The story of Marion and Shiva begins when a young Carmelite nun leaves India to spread Christianity in Yemen.  She endures this harrowing ocean voyage – from Madras to Aden – through stormy seas by nursing a young doctor back to health from debilitating seasickness so that he can treat the other passengers, who have contracted typhoid fever.  Doctor and nun work tirelessly to save their patients and discover that together they accomplish more than they could as individuals (the whole being greater than the sum of the parts).  At the end of the sea voyage, the doctor expresses a wish that Sister would be his operating room assistant in Addis Ababa, but she has orders to stay in Yemen and so they part ways. 

This doctor, Thomas Stone, left India for Ethiopia after Indian Independence limited the potential for a white Englishman to pursue a medical career and live in the country safely.  Sister Mary Joseph Praise, an Indian by birth, wanted to stay but was ordered by her Mother Superior to save Arabic souls through medicine.  When she arrived at the mission hospital in Addis Ababa, many months later, she had been through a trauma about which she could not and would not speak.  Sister Mary Joseph Praise found peace in the operating room of the mission hospital assisting Dr. Thomas Stone and serving him so perfectly that she was essentially his right hand.  On the day she failed to show up for work, Dr. Stone fell apart and his patient died as a result.

The title, “Cutting for Stone” comes from the original Hippocratic Oath that physicians – as opposed to surgeons – took in ancient Greece.  Physicians swore to heal patients through nourishment and medicine and to leave surgery – i.e., cutting for kidney stones – to the surgeons (whose patients usually died the same day).  No one at the mission hospital had noticed that Sister Mary Joseph Praise was pregnant until she went into labor.  The resident obstetrician, Dr. Kalpana Hemlatha, was traveling on the day of the twins’ birth, so the caesarean section fell to Dr. Stone to perform, except that he was constrained by his own rule not to operate on the day of the patient’s death.  Rather, he thought to abort what he assumed was a single baby in an effort to save the mother, his implicit other half.  Fortunately, Dr. Hema returned in time to stop the abortion but not the death of the mother.   Devastated, Dr. Stone fled Ethiopia leaving his sons orphans.  The gaping hole in their world needed to be filled:  Hema became a wife and mother and Dr. Abhi Ghosh, who had long dreamed of marrying Hema, had his dearest wish fulfilled.  Two people left, two new people arrived, and a family was formed,  all in an instant.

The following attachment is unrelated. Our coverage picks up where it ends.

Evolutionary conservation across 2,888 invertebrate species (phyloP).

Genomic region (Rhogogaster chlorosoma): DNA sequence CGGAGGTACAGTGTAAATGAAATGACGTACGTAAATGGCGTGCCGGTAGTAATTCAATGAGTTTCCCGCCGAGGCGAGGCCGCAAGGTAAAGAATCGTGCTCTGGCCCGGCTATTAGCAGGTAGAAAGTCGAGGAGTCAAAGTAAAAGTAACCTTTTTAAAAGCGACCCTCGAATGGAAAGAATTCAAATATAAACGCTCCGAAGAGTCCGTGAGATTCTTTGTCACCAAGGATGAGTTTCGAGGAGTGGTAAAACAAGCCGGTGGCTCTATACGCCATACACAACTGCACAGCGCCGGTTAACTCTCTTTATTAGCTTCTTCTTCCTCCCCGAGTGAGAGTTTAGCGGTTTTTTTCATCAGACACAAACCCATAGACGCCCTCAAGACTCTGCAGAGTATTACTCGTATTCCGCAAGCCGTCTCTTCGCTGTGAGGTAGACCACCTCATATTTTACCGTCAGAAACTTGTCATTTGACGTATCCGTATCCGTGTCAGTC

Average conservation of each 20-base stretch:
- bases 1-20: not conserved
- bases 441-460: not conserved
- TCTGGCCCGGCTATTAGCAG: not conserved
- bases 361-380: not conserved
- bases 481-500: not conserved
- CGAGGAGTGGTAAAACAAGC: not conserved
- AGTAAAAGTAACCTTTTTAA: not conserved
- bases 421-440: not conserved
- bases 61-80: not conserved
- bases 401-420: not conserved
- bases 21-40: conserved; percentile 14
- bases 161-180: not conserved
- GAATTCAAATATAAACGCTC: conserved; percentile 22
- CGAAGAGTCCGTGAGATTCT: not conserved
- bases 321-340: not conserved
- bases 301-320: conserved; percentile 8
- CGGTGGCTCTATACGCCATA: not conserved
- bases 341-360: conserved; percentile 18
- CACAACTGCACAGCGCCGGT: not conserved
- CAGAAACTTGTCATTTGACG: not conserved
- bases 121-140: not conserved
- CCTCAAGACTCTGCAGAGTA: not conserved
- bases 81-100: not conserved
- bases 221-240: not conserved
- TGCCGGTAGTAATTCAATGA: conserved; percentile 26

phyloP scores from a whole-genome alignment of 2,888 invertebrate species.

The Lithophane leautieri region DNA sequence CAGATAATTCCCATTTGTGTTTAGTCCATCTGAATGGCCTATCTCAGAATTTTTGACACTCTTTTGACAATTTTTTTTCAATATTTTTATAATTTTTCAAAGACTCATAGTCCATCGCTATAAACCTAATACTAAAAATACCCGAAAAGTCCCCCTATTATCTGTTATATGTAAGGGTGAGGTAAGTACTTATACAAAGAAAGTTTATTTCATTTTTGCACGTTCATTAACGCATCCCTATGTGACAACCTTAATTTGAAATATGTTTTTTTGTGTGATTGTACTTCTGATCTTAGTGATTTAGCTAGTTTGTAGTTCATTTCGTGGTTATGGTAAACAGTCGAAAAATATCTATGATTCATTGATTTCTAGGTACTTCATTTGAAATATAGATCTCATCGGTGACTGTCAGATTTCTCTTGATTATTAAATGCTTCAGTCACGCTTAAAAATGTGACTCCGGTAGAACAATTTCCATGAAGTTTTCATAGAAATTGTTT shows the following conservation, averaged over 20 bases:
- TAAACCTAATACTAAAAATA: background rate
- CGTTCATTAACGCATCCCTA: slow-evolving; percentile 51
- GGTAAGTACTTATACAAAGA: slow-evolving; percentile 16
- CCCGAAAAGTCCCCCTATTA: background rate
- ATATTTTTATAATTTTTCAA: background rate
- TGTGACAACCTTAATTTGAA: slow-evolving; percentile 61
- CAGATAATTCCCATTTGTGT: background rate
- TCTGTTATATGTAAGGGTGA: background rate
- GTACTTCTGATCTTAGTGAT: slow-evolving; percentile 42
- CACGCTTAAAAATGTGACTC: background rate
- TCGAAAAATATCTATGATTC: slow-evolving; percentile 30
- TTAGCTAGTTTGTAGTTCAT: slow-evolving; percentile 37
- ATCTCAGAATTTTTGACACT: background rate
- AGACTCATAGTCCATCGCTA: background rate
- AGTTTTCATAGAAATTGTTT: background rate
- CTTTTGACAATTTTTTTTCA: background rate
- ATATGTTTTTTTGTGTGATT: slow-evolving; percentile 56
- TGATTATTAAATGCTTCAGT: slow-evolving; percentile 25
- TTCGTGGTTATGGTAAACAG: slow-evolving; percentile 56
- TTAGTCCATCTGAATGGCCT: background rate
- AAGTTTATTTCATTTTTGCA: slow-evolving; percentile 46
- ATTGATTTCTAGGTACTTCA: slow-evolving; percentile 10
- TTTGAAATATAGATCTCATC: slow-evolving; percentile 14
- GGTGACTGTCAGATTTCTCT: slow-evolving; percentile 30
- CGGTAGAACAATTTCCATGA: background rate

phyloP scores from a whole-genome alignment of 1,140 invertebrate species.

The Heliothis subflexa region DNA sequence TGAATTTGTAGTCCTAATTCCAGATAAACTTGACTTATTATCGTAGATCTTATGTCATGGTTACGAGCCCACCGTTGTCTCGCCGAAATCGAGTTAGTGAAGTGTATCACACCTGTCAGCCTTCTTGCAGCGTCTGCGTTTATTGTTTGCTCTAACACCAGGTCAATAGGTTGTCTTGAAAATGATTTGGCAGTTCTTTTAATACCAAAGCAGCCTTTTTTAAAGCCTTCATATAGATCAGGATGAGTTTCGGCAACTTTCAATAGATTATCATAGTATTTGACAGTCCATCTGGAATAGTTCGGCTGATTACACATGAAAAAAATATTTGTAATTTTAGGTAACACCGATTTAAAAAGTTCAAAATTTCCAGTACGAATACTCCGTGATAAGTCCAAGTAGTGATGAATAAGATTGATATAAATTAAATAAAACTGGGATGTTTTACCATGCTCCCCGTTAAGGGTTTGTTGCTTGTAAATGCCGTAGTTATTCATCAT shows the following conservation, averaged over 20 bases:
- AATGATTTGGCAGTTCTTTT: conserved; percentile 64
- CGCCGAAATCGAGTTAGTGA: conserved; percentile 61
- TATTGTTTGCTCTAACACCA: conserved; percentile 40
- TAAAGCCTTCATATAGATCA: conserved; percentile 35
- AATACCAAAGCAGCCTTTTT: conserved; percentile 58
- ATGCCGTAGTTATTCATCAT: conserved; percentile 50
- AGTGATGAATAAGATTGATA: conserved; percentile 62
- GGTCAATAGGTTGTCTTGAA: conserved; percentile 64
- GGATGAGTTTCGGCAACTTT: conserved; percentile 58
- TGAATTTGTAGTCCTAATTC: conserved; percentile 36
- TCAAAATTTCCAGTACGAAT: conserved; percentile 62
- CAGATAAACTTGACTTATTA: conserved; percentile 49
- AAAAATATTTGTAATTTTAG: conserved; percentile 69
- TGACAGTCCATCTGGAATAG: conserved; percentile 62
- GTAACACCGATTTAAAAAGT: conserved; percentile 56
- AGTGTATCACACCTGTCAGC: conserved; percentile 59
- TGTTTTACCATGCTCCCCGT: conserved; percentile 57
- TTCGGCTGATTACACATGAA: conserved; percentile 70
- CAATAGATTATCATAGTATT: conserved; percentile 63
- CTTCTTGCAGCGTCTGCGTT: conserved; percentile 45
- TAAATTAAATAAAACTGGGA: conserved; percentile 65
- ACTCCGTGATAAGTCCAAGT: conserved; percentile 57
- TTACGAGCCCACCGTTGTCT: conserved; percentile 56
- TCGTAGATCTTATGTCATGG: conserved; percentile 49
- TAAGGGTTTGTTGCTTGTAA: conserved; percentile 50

Hema easily cut Marion and Shiva’s physical connection, barely more than a membrane;  even so, for years they would sleep with their heads touching.  The boys seemed to share a spiritual connection as if the two together made a single complete person.  In their late teens, however, Shiva hurt Marion so deeply that he tried to eliminate his twin from his life and the two lives diverged.  Their adoptive parents recognized that the boys had some bad blood between them concerning their “sister” Genet, an Eritrean girl whose mother worked for the family, but blamed Marion for the trouble that eventually befell the young Muslim girl. 

While Marion excelled at scholarship, Shiva was unable to tolerate academia and dropped out of school. He learned the intricacies of female anatomy in order to repair obstetric fistulae by working with Hema as she delivered babies and performed gynecological surgeries.  In countries such as Ethiopia, where female circumcision and young brides are common, prenatal care is rare; and obstetric fistulae are a frequent and devastating problem.  The unfortunate women suffering from this condition leak urine and feces continually.  They become pariahs whose husbands reject them and whose families of origin refuse to take them back.  Shiva witnessed a young girl with this condition and it set the course of his life.

Cutting for Stone is an ambitious novel which allows Abraham Verghese  to show his virtuosic ability to weave history, geography, medicine, religion, and politics together with family relationships, friendships, ethics, humanity, and spirituality.   It is a beautiful story, beautifully crafted, and definitely worth your time.  Don’t be intimidated by words you cannot pronounce and facts you do not know.  Own these holes in your education and fill them with knowledge, because “the greatest sin is not finding … what God made possible in you.” 

Copyright 2012 Teresa Friedlander, all rights reserved